Crestview Market Update

Commercial Real Estate Agent with Pelican Real Estate
Good Morning. It is a beautiful day in Crestview, Florida. Today is the dayfor the largest real estate deal to ever take place in our local area. Baker, Florida is just 10-15 minutes West of Crestview.  Baker mansion, it is being called, but anyone that knows Bill and Jan McKelvy, will know that it was just "home'. It is absolutely stunning inside and out but you feel totally comfortable and warm from the time you walk in the door. Southern hospitality at its finest! The McKelvy's are dear friends of mine and will be missed, greatly. Bill taught me a lot of what I know about real estate and has always had the time to help when needed. They have played a huge role in the growth of our area. There doors were always open to listen to the needs of the community and they responded. We wish them well as they move on. Today's sell will make history in our are. The article below from The Crestview News Bulletin shows the aerial photo and details of the property. Bill and Jan, "God Bless"! J.P. King Auction Co. Quiet Meadow Farms is surrounded by formal gardens, gaslamps from the streets of Savannah, and walks made of reclaimed brick from Chicago. September 12, 2007 - 4:50PM

Baker mansion may fetch millions

71-acre estate features rare antiques, exquisite woodwork

Brian Hughes Thursday one of the county's most stunning homes goes on the auction block.

Tucked discreetly into the peaceful farmlands near Baker, Quiet Meadow Farms has been praised for its "pure rural beauty," and the mansion, sitting in its 71-acre estate, has won accolades for its craftsmanship and attention to detail.

The home of former golf pro-turned antiques dealer Bill McKelvy and his wife, Jan, the mansion was started in 1997 and took five years to build.

"He literally had 25 workers or more on the site for five years," said Carl Carter of J.P. King Auction Company. "I've never seen the kind of elaborate woodwork that this house has."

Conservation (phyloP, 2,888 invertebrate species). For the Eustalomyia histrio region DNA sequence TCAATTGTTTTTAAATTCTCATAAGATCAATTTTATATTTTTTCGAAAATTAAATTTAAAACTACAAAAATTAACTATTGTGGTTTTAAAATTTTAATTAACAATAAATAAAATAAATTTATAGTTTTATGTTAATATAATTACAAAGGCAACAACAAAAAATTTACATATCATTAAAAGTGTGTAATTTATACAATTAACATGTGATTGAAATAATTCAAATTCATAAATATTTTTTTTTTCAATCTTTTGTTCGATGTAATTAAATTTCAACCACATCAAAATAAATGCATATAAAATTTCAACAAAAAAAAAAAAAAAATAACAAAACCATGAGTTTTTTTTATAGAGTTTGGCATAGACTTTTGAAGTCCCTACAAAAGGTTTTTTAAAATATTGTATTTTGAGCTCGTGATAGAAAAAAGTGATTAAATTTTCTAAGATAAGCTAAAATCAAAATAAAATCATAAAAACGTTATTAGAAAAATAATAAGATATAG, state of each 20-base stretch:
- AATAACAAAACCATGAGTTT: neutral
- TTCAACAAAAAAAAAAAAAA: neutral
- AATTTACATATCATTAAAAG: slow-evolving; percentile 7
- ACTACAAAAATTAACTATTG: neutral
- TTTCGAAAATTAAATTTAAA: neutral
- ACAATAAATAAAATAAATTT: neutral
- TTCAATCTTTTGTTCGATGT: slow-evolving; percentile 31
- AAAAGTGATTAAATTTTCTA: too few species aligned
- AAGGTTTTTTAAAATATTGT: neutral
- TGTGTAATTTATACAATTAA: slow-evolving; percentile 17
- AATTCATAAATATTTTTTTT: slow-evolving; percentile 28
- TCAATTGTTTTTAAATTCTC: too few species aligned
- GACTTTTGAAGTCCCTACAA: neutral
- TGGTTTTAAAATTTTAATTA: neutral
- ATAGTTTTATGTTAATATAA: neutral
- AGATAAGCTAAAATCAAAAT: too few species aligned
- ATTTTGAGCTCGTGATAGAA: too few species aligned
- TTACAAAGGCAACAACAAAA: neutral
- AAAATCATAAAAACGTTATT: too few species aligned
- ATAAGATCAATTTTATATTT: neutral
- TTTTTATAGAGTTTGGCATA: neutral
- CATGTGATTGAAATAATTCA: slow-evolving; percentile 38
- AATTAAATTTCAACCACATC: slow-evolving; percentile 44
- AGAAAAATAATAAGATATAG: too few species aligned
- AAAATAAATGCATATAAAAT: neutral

The Gadsden, Ala.-based auction house, founded in 1915, specializes in high-end properties and will be handling the 11 a.m. auction Thursday.

Located on Griffith Mill Road, the 5-bedroom, 8-bathroom home is filled with antiques. Walkways around its formal gardens are made from bricks recovered from turn-of-the-century Chicago industrial buildings. Gas lamps lining the curved, quarter-mile driveway used to illuminate streets in old Savannah, Ga., and though converted to electricity, still flicker with that warm gas touch.

With its steel frame, elevator, three-car garage, 2-bedroom, 2-1/2 bath servants' quarters, exceptional insulation and energy efficiency (electric bills average no more than $200 per month), five wells, and a generator capable of powering the entire estate, Quiet Meadow Farms would seem to be the home of the future.

But all these features are merely the infrastructure supporting a gracious southern mansion filled with antebellum and European fittings, furnishings and details.

"You look at a piece of furniture and it has a lot of ornate carving," observed Carter. "Well, you've got this throughout the whole house. He's a dealer in fine antiques and he built the woodwork throughout the whole house using the techniques in the antiques he sells."

Chamfered white oak paneling, Italian marble, French stained glass, and 5-inch wide pine flooring from the old Sears building in Chicago abound throughout the house.

"'Zipper cut' federal glass that hasn't been made in the United States since the Civil War surrounds the ornate front door," observed Carter.

"We've sold properties like Barbara Mandrell's house in Nashville and Karl Malone's house in Salt Lake City," Carter said, "but my jaw just dropped when I saw this house."

The McKelvy's, he said, "are very private people and they built it with privacy in mind. You have seemingly endless wide-open spaces right there. You can get attached to it if you're not careful."

Though Carter would not disclose the reserve price on house, the mansion, surrounding estate, and separate parcels of more than 200 acres of farmland are expected to sell for millions.

Comments (1)

Kacy Edwards

Is this property on the market any longer? I would be very interested in it. We are loooking for a home that we can bring up a family in. We really want something worth keeping in the family for generations. Please let me know.

Thank You, Kacy Edwards

Sep 03, 2011 01:20 PM